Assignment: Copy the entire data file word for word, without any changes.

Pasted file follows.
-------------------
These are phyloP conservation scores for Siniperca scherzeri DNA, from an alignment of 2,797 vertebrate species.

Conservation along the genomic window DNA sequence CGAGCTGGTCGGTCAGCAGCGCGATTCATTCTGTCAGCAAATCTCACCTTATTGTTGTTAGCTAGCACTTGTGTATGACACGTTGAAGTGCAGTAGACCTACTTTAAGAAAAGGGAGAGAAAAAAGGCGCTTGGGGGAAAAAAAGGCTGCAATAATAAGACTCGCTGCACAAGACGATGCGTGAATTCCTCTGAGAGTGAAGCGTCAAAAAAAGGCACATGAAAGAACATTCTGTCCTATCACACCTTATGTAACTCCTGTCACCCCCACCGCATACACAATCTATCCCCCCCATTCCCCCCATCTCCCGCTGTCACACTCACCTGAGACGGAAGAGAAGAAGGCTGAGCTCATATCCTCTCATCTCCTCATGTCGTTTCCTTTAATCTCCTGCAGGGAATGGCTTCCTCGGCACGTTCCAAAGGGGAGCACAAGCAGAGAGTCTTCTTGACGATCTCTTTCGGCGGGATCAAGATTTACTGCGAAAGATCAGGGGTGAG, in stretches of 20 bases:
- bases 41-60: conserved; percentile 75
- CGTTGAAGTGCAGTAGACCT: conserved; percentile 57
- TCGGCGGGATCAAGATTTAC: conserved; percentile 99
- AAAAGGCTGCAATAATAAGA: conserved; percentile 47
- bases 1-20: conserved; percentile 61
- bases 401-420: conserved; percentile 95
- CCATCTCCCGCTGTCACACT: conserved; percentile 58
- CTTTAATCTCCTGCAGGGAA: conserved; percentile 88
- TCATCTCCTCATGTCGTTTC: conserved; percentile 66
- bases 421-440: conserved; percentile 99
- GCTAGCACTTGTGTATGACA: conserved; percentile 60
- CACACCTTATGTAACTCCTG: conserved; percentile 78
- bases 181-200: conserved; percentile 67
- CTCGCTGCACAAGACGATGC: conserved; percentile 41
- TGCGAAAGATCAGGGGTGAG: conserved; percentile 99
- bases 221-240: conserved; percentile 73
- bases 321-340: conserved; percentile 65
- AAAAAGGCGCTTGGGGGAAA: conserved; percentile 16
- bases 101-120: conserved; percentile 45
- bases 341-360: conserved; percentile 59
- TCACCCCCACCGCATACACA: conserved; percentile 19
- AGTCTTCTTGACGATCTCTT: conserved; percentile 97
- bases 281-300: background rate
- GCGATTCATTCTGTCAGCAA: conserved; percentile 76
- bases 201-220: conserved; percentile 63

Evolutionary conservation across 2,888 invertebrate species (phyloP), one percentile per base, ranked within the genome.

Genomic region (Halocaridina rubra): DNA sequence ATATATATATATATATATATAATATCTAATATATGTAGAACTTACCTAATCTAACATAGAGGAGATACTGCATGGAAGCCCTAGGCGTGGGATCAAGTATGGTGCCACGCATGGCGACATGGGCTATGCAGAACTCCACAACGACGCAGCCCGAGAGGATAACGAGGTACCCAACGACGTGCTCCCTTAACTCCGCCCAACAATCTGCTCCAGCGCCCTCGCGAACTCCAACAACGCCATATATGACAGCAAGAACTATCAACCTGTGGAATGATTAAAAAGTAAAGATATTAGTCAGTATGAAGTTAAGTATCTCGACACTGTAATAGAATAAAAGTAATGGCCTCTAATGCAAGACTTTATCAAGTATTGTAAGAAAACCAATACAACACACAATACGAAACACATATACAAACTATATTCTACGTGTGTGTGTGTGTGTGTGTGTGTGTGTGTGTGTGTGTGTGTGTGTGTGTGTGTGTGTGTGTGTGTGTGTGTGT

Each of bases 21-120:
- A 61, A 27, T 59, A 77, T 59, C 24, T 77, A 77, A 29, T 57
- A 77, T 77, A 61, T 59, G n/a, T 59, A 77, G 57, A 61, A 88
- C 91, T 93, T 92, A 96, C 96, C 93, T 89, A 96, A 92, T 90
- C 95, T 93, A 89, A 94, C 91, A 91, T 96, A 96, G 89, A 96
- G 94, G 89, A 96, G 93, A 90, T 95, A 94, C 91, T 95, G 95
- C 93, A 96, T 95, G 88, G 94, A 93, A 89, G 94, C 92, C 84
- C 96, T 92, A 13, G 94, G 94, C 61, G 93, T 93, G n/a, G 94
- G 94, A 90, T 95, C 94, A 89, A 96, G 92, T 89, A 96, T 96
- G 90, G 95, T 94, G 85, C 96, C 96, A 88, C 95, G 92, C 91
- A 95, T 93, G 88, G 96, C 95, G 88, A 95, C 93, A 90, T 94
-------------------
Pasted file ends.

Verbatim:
These are phyloP conservation scores for Siniperca scherzeri DNA, from an alignment of 2,797 vertebrate species.

Conservation along the genomic window DNA sequence CGAGCTGGTCGGTCAGCAGCGCGATTCATTCTGTCAGCAAATCTCACCTTATTGTTGTTAGCTAGCACTTGTGTATGACACGTTGAAGTGCAGTAGACCTACTTTAAGAAAAGGGAGAGAAAAAAGGCGCTTGGGGGAAAAAAAGGCTGCAATAATAAGACTCGCTGCACAAGACGATGCGTGAATTCCTCTGAGAGTGAAGCGTCAAAAAAAGGCACATGAAAGAACATTCTGTCCTATCACACCTTATGTAACTCCTGTCACCCCCACCGCATACACAATCTATCCCCCCCATTCCCCCCATCTCCCGCTGTCACACTCACCTGAGACGGAAGAGAAGAAGGCTGAGCTCATATCCTCTCATCTCCTCATGTCGTTTCCTTTAATCTCCTGCAGGGAATGGCTTCCTCGGCACGTTCCAAAGGGGAGCACAAGCAGAGAGTCTTCTTGACGATCTCTTTCGGCGGGATCAAGATTTACTGCGAAAGATCAGGGGTGAG, in stretches of 20 bases:
- bases 41-60: conserved; percentile 75
- CGTTGAAGTGCAGTAGACCT: conserved; percentile 57
- TCGGCGGGATCAAGATTTAC: conserved; percentile 99
- AAAAGGCTGCAATAATAAGA: conserved; percentile 47
- bases 1-20: conserved; percentile 61
- bases 401-420: conserved; percentile 95
- CCATCTCCCGCTGTCACACT: conserved; percentile 58
- CTTTAATCTCCTGCAGGGAA: conserved; percentile 88
- TCATCTCCTCATGTCGTTTC: conserved; percentile 66
- bases 421-440: conserved; percentile 99
- GCTAGCACTTGTGTATGACA: conserved; percentile 60
- CACACCTTATGTAACTCCTG: conserved; percentile 78
- bases 181-200: conserved; percentile 67
- CTCGCTGCACAAGACGATGC: conserved; percentile 41
- TGCGAAAGATCAGGGGTGAG: conserved; percentile 99
- bases 221-240: conserved; percentile 73
- bases 321-340: conserved; percentile 65
- AAAAAGGCGCTTGGGGGAAA: conserved; percentile 16
- bases 101-120: conserved; percentile 45
- bases 341-360: conserved; percentile 59
- TCACCCCCACCGCATACACA: conserved; percentile 19
- AGTCTTCTTGACGATCTCTT: conserved; percentile 97
- bases 281-300: background rate
- GCGATTCATTCTGTCAGCAA: conserved; percentile 76
- bases 201-220: conserved; percentile 63

Evolutionary conservation across 2,888 invertebrate species (phyloP), one percentile per base, ranked within the genome.

Genomic region (Halocaridina rubra): DNA sequence ATATATATATATATATATATAATATCTAATATATGTAGAACTTACCTAATCTAACATAGAGGAGATACTGCATGGAAGCCCTAGGCGTGGGATCAAGTATGGTGCCACGCATGGCGACATGGGCTATGCAGAACTCCACAACGACGCAGCCCGAGAGGATAACGAGGTACCCAACGACGTGCTCCCTTAACTCCGCCCAACAATCTGCTCCAGCGCCCTCGCGAACTCCAACAACGCCATATATGACAGCAAGAACTATCAACCTGTGGAATGATTAAAAAGTAAAGATATTAGTCAGTATGAAGTTAAGTATCTCGACACTGTAATAGAATAAAAGTAATGGCCTCTAATGCAAGACTTTATCAAGTATTGTAAGAAAACCAATACAACACACAATACGAAACACATATACAAACTATATTCTACGTGTGTGTGTGTGTGTGTGTGTGTGTGTGTGTGTGTGTGTGTGTGTGTGTGTGTGTGTGTGTGTGTGTGTGTGT

Each of bases 21-120:
- A 61, A 27, T 59, A 77, T 59, C 24, T 77, A 77, A 29, T 57
- A 77, T 77, A 61, T 59, G n/a, T 59, A 77, G 57, A 61, A 88
- C 91, T 93, T 92, A 96, C 96, C 93, T 89, A 96, A 92, T 90
- C 95, T 93, A 89, A 94, C 91, A 91, T 96, A 96, G 89, A 96
- G 94, G 89, A 96, G 93, A 90, T 95, A 94, C 91, T 95, G 95
- C 93, A 96, T 95, G 88, G 94, A 93, A 89, G 94, C 92, C 84
- C 96, T 92, A 13, G 94, G 94, C 61, G 93, T 93, G n/a, G 94
- G 94, A 90, T 95, C 94, A 89, A 96, G 92, T 89, A 96, T 96
- G 90, G 95, T 94, G 85, C 96, C 96, A 88, C 95, G 92, C 91
- A 95, T 93, G 88, G 96, C 95, G 88, A 95, C 93, A 90, T 94